In our last post, where we hacked the Elisalex Dress into a floaty boho dream of a dress complete with neckline capelet, we touched upon the subject of trends, and how I'm - generally speaking - rarely one for basing my season's sewing plans on the latest issue of Vogue. Don't get me wrong - I love looking at the pretty pictures, and I take a wealth of inspiration from a small handful of designers season in and season out, but when it comes to things like "five must-have looks for fall", I'm never usually sold. Until this season, apparently! 70s boho? Digging it. Debutante chic? Always. Velvet? Bring it on. And it's not just me - Victorian goth? Hello, Victoire! High-necked geek glam? Ummm, Charlotte!
So now that Autumn Winter 2015 has 100% infiltrated our sewing plans, we thought we may as well start a little series to document it, with some fun pattern hacks and DIY tutorials thrown in for good measure. First up, culottes.
Aaaaahhhh, culottes. When I used to picture (ok, wear) culottes, they were nothing more than floral mock-skirts that didn't fall quite as well or look quite as good as a skirt, because they weren't a skirt. They were, in fact, the boring sensible cousin of the skirt. Just look at how far the culotte has come... Not pretending to be anything it's not, instead unashamedly basking in its own softly tailored, wide-legged, ankle-grazing glory. Here's a little Pinterest candy that gets my point across nicely.
To make your Holly culottes, you will need:
- The Holly Jumpsuit pattern - trouser and waistband pieces only
- Our side slanted pockets tutorial, if you want to add pockets like we did
- Your fabric - wool crêpe, tweed or wool suiting are ideal, or go super luxe with Shantung silk or silk Marocain
- Extra pattern paper to alter the pattern, plus your usual drafting and sewing tools and supplies
Step 1 - Altering the pattern
Now, you could quite easily just hack 15" off the length of the existing Holly trousers and call it a day, but in order to really make the most out of this season's culottes trend, we wanted to throw in some menswear inspired details, namely pleats and slanted pockets (because you always look chicer when you have a pocket to lean into).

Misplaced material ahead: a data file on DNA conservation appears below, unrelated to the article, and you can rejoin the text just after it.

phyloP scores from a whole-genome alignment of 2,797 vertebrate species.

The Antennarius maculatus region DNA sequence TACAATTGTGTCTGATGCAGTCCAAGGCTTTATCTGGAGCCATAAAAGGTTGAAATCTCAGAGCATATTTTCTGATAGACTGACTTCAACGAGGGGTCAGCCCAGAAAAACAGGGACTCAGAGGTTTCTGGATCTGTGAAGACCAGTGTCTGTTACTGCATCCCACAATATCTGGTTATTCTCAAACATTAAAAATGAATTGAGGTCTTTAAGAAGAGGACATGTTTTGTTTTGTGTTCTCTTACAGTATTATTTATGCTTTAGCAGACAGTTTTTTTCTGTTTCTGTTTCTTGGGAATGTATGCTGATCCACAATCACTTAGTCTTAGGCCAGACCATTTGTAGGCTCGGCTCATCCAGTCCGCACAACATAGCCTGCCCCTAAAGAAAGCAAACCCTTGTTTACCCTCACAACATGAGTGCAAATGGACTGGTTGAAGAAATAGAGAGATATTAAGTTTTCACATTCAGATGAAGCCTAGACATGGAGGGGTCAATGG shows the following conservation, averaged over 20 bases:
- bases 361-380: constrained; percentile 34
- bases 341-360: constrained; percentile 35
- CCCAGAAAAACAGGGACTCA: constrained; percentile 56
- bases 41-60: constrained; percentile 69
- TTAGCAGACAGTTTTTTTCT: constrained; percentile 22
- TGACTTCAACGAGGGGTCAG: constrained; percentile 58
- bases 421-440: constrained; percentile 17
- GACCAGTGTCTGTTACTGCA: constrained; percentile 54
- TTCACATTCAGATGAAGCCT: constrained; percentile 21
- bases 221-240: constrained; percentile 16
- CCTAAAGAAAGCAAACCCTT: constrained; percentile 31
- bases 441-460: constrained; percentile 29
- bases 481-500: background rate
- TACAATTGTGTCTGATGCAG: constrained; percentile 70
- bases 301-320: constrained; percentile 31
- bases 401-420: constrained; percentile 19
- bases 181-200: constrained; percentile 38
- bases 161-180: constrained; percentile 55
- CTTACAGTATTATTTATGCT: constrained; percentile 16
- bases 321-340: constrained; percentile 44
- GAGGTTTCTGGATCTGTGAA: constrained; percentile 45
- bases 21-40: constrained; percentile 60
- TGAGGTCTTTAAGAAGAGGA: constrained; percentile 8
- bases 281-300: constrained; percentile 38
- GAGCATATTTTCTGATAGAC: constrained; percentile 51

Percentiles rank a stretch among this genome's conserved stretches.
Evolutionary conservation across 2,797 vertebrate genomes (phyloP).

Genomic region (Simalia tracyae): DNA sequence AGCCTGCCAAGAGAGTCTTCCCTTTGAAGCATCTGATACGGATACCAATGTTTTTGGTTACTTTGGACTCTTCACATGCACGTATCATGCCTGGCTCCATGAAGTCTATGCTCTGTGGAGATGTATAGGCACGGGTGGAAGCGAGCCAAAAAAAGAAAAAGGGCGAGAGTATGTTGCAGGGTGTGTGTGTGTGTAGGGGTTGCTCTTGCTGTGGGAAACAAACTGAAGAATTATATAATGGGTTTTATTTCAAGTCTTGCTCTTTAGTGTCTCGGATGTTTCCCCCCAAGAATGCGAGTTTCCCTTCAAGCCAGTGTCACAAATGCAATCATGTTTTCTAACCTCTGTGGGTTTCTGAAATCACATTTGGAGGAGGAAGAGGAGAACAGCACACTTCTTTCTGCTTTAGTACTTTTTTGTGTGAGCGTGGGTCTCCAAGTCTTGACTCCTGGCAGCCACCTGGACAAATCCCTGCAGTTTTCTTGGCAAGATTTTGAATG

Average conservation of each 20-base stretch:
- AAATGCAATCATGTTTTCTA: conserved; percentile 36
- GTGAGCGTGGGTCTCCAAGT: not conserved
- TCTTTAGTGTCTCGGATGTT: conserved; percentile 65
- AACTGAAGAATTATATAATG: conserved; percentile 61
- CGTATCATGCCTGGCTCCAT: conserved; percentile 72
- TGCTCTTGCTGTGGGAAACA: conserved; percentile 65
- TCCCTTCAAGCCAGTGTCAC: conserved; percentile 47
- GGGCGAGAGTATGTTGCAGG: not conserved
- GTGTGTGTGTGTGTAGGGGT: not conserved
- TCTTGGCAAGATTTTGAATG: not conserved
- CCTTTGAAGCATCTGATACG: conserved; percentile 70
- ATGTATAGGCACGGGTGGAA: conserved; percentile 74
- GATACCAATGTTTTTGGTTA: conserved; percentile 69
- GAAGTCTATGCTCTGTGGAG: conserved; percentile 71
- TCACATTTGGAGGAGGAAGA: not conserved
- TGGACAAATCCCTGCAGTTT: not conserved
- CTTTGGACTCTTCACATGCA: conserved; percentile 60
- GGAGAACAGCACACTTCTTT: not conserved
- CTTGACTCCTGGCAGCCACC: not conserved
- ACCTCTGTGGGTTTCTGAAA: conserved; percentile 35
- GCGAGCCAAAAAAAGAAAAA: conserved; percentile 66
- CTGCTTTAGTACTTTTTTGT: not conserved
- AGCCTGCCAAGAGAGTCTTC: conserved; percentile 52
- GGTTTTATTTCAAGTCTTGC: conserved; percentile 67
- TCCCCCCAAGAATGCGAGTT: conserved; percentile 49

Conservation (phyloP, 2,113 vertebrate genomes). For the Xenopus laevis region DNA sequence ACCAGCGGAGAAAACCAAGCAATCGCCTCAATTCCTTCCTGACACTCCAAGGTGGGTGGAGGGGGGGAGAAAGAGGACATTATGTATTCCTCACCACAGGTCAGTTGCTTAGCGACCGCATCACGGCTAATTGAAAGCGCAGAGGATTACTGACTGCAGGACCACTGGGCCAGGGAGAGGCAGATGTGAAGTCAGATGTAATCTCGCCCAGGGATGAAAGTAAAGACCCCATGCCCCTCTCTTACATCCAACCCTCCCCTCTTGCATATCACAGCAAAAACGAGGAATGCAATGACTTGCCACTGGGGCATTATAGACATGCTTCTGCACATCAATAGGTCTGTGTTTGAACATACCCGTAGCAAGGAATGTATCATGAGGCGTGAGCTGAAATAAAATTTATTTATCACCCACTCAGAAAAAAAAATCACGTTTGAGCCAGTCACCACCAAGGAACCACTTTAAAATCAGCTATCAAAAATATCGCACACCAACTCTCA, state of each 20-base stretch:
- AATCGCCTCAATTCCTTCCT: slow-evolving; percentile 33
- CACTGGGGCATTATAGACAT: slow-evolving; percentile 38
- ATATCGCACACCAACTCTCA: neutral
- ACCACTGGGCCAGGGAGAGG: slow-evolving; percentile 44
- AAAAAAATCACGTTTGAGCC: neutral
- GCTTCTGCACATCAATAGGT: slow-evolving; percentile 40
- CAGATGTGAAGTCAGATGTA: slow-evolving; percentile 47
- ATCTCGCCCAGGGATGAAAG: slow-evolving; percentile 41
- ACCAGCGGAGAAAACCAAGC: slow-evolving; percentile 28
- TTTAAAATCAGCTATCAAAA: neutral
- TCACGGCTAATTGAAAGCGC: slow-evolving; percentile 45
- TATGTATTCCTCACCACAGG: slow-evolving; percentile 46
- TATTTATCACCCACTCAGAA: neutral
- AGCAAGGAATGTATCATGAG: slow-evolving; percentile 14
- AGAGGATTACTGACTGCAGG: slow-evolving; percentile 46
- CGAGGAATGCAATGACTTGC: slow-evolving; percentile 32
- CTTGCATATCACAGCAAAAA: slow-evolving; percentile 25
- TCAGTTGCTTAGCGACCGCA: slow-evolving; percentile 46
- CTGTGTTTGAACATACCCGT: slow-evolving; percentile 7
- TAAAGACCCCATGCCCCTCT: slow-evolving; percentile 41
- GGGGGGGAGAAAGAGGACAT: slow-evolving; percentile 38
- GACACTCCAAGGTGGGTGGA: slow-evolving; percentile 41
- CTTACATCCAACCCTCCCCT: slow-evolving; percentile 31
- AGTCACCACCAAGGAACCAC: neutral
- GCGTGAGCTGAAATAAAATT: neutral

To draft the pleats, and at the same time increase the width of the trouser legs, draw a vertical line from the waistline notch to the hem for the trouser front, and through the centre of the dart to the hem for the trouser back.
Cut these vertical lines.
Place your spare pattern paper underneath and open up that vertical cut by 2" evenly all the way down, for both front and back pieces. Tape down to secure and re-draw the waistline.
For the trouser front, you'll want to mark three notches along the waistline to indicate the pleat - one either side of the 2" opening, and one slap bang in the centre (new notches shown in red). To create the box pleat we'll be bring the outer notches in to meet the central notch.
For the trouser back piece, the outer notches are the same notches as indicated by the dart we split in half, and the central notch is the halfway point between them.
Finally, slice off the bottom of the trouser legs to achieve your desired length of culotte. I opted for a final length of 28" waistline to hem. Don't forget your hemming allowance!
If you're adding side slanted pockets to your culottes, check out this post here.
Cut out your fabric and let's get sewing!
Step 2 - Assembling the culottes
First things first, get your pockets all sewn in to your trouser fronts (as outlined in our tutorial linked to above).
Assemble the inverted box pleats on all front and back trouser pieces by bringing the outermost notches in to meet the central notch. Pin into place and baste to secure.
Now go about the rest of the sewing of your Holly trousers as normal. Do check out our Holly Jumpsuit Sewalong for any guidance with sewing or altering the Holly trouser pattern.
I moved the zipper from the side seam to the centre back so that it wouldn't interfere with the pockets. If you choose to do the same, the only thing different in the order of the steps in assembling your trousers, is that you'll be sewing both side seams, followed by both inseams, then inserting the zipper at centre back, and finally sewing the crotch seam.
And there you have it! Made up in a soft and bouncy wool crêpe, I couldn't have been more comfortable running around town in these today. Comfy, and chic as hell, and bang on trend you guys!